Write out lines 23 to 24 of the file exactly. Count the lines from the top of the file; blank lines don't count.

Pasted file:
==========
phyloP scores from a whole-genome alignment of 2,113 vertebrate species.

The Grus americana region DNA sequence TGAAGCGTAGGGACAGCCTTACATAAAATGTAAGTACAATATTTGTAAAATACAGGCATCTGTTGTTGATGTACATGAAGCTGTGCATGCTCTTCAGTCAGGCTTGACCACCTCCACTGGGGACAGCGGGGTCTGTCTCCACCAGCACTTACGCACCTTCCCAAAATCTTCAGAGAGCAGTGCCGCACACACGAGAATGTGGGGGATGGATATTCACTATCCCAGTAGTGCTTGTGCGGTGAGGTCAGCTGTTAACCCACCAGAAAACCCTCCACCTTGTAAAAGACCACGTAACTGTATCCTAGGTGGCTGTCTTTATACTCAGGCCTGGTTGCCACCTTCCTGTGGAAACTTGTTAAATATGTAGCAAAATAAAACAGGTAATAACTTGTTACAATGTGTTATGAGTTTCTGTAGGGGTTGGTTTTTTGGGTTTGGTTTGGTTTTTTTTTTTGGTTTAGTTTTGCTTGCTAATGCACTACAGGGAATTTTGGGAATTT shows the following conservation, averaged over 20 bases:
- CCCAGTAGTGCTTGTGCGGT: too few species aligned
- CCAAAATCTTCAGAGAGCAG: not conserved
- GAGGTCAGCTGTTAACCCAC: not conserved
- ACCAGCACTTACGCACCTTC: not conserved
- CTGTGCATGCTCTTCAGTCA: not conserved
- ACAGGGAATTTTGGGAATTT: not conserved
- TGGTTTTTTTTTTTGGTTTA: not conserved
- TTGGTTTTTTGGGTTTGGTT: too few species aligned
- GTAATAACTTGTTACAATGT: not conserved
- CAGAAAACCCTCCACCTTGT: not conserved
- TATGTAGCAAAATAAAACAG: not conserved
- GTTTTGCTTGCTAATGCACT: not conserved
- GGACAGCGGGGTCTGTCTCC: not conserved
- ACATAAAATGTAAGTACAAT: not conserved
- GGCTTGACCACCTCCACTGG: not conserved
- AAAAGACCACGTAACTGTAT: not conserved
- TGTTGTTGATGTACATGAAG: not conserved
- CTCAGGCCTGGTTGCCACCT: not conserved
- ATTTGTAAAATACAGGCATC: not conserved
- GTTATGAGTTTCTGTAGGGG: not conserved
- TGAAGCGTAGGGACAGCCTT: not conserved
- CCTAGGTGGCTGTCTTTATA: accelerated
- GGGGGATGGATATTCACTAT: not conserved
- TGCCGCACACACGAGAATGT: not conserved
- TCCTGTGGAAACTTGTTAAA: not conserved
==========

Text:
- TGAAGCGTAGGGACAGCCTT: not conserved
- CCTAGGTGGCTGTCTTTATA: accelerated